Businesses of all sizes have been hit hard by the disrupted economic environment in 2020. Australia dipped into the deepest recession it has had in many, many years, and lockdowns and social distancing have severely affected cash flow and, in many cases, the ability for the business to be operating at all.
As a result, companies need to be cutting costs and finding efficiency wherever possible, while not crippling the business as a result. As a recent KPMG report argues: “history has shown that companies that take a strategic future-focused investment approach during times of unrest were better placed when the global economy rebounded.”
In other words, those businesses that haven’t cut back to a skeleton staff and have looked for ways to prepare the business for the rebound will be the ones to leap ahead once the markets start to settle.
Why automation matters
This is why many enterprises are turning to automation. In simple terms, automation is the use of technology to undertake a task that a human would previously. This saves the business money (as there are no wages needed to pay to the automation undertaking these tasks), and boosts the organization’s productivity, by allowing the automation to do the work of lots of people at once.
Automation can be either physical (i.e. the work of robots), or it can be software-based. If you’ve ever “spoken” to a chatbot when you’ve needed support from a business and visited its website, then you’ve encountered software automation. More and more things are being automated as IoT – Internet of Things – allows data-gathering and processing chips to be placed in everything, from self-driving cars through to the microwave.
Automation can be used in accounting software to make payroll less time-consuming. It can be applied to CRM systems to boost sales and marketing efforts by automatically handling campaigns and categorizing customer data. Implemented well, automation can become a foundation to the business, allowing the staff to focus on much higher-value tasks (the kinds of things an AI can’t currently handle), and that in turn delivers greater value back to the business.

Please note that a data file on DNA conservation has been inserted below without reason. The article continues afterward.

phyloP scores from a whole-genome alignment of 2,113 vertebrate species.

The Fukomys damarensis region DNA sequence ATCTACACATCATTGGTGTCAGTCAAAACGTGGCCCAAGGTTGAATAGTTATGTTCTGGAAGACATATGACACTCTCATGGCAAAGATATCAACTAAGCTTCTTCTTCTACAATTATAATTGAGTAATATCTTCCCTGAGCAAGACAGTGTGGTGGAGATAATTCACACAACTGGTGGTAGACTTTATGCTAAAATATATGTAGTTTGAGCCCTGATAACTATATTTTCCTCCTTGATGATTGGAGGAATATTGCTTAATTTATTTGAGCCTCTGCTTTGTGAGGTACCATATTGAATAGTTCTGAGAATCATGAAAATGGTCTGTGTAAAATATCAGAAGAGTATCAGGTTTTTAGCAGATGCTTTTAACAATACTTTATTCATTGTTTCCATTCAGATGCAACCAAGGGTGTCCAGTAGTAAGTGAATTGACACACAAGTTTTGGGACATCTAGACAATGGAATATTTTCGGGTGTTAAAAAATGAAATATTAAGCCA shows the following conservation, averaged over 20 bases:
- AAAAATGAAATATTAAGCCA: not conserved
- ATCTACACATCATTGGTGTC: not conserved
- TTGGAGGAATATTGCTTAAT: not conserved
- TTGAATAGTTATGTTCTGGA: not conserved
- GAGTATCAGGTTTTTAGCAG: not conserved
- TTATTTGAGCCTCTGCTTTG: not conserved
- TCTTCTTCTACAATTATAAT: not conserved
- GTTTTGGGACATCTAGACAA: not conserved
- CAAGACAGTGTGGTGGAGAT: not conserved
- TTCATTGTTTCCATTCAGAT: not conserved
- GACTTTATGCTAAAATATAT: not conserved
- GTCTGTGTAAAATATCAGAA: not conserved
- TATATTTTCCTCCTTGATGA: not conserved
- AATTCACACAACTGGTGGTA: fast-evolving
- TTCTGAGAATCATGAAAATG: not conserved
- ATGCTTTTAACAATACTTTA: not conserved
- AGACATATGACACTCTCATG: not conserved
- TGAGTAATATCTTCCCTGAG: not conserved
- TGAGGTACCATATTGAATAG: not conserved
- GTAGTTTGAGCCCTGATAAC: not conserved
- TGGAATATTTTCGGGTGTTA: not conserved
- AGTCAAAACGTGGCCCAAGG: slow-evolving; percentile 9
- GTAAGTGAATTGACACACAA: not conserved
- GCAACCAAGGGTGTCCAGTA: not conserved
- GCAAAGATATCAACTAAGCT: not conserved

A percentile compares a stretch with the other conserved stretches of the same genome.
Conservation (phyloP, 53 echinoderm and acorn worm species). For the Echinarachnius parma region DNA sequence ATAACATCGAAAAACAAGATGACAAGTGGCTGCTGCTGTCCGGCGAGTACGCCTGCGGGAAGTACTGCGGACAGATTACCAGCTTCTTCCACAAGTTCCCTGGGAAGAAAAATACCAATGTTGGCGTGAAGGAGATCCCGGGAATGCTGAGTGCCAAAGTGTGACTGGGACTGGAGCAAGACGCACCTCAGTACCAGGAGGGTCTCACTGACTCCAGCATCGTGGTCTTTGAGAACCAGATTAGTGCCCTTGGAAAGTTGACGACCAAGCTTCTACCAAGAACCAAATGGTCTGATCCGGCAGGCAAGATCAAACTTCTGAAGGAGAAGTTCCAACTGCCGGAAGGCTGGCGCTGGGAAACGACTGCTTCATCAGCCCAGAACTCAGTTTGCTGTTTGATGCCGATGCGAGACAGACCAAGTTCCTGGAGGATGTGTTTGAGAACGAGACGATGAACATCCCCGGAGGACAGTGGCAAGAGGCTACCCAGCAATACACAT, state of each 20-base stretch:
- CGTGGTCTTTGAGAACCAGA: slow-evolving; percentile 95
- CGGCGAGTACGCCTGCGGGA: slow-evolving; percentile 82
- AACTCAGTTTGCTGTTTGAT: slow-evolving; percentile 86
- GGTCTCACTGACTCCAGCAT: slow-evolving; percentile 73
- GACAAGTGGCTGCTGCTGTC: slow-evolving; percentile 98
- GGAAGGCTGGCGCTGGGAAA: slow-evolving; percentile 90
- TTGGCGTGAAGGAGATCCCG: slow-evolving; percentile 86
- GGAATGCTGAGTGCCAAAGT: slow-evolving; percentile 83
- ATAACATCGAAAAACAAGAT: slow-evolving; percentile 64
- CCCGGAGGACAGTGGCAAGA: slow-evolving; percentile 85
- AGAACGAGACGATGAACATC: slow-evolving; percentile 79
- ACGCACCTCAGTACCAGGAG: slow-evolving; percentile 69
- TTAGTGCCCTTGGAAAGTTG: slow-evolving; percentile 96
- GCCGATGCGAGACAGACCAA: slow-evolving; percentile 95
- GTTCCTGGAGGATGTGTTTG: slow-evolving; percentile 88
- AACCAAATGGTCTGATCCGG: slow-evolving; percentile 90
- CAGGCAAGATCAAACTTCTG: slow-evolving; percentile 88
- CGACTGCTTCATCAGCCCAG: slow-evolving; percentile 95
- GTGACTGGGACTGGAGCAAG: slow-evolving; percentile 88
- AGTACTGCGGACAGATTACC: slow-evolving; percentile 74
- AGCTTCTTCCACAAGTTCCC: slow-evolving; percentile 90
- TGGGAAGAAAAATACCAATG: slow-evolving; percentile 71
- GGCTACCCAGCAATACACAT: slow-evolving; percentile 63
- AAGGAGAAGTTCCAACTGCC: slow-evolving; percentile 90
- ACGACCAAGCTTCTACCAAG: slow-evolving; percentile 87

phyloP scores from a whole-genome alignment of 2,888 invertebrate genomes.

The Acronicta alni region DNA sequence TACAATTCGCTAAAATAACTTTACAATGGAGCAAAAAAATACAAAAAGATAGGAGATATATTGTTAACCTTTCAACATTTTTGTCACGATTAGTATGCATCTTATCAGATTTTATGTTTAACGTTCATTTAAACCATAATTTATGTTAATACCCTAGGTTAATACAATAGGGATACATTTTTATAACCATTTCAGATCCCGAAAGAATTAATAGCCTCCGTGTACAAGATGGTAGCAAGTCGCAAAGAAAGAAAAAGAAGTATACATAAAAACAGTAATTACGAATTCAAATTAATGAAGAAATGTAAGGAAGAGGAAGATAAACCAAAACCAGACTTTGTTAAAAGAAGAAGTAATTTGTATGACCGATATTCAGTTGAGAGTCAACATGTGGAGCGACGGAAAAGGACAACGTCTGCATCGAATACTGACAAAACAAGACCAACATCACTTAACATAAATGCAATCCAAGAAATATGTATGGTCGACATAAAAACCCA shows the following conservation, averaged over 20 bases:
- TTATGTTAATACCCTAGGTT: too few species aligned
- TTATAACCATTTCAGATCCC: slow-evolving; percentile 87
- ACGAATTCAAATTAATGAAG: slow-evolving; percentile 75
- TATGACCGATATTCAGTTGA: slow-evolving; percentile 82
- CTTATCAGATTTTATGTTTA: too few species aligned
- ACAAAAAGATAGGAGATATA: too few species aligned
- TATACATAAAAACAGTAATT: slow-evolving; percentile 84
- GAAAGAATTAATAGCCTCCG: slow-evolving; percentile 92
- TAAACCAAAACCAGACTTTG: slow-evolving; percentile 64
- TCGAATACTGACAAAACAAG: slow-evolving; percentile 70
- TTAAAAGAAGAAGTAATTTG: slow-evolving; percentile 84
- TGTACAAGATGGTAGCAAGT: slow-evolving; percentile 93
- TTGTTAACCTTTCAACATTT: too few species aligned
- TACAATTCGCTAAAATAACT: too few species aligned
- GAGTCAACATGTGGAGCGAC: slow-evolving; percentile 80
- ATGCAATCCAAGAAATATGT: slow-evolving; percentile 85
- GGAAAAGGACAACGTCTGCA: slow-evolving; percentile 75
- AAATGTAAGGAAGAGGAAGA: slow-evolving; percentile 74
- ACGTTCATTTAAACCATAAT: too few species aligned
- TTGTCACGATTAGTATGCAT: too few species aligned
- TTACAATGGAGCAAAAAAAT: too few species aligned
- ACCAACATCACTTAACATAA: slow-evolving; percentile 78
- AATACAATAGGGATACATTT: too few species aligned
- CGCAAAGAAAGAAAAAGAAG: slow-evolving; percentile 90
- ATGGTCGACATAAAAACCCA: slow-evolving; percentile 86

What’s needed for automation?
Automation is a technology-driven solution, and it needs some robust technology behind it to function as intended. An enterprise will typically need to be comfortable in adopting cloud solutions, as automation relies on significant amounts of data moving over clouds that it can access. One example of this is the hosted PBX. Rather than rely on the business having a PBX unit and system on-premise, the hosted PBX is delivered over the Internet by a provider, and in doing so it gives enterprises access to any number of features, including call forwarding, custom on-hold music, a night switch, and an online portal for management – all automated features that are very expensive in traditional PBX systems.
Because the cloud plays such a heavy role in automation, businesses need to be very security aware. Data breaches are one of the most damaging things that can happen to a company, both in terms of the penalties and the reputational damage. The good news is that automation is available here, too, with hosted firewalls and other managed services able to carry the bulk of the security load.
Organizations will need robust and stable Internet connections, however. If the company Internet suffers an outage, it would also lose access to all the automation underpinning it, which can be very costly. It’s not just about speeds (though with cloud applications, speeds do help). It’s also about having an enterprise agreement and SLA with a provider that gives a guarantee for a minimal number of “downtime” hours every month.
Businesses should be investing in automation now so that they can prepare for the inevitable rebound in the market. Automation affords an organization with additional resources, scope, and efficiencies, and increasingly, automation is a solution that benefits organizations of all sizes – it is a set of technology solutions that can level the playing field and give small businesses access to enterprise-grade features and solutions.
For automation to be effective, a business will need to look at its technology environment, and be willing to adjust to adapt to the needs of automation, but as technology investments go, automation is more accessible than ever, and there’s no real reason not to jump in.